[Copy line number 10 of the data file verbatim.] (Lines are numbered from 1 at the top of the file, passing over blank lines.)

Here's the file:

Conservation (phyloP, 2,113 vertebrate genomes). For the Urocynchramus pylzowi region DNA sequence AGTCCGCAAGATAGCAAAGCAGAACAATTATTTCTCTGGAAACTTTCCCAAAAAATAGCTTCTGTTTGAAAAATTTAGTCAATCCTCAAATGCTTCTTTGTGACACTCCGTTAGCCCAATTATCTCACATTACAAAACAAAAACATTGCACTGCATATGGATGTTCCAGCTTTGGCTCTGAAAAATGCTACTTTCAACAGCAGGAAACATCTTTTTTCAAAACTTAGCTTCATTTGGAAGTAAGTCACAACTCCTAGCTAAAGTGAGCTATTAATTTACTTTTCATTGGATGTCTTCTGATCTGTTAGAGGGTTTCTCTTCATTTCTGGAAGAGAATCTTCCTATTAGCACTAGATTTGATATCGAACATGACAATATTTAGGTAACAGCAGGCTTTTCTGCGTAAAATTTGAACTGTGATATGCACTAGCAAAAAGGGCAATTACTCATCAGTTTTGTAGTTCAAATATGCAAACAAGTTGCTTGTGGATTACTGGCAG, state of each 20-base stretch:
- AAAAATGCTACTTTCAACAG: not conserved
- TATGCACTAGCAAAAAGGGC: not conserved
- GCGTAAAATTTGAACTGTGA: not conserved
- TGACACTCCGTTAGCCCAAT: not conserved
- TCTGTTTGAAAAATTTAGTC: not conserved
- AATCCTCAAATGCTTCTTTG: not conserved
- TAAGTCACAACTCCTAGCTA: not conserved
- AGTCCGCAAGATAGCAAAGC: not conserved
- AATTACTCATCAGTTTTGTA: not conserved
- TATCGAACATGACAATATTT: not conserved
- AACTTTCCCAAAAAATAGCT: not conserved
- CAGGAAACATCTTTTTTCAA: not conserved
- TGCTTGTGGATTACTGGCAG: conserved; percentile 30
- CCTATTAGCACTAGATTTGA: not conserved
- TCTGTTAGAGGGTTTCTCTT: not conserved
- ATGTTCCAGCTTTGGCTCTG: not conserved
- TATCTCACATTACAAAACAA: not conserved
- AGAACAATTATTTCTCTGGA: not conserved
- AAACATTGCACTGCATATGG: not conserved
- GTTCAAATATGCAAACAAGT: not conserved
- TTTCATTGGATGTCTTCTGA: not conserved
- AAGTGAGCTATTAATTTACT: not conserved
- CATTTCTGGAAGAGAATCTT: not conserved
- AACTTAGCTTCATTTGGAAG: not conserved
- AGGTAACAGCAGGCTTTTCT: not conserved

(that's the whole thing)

- AATTACTCATCAGTTTTGTA: not conserved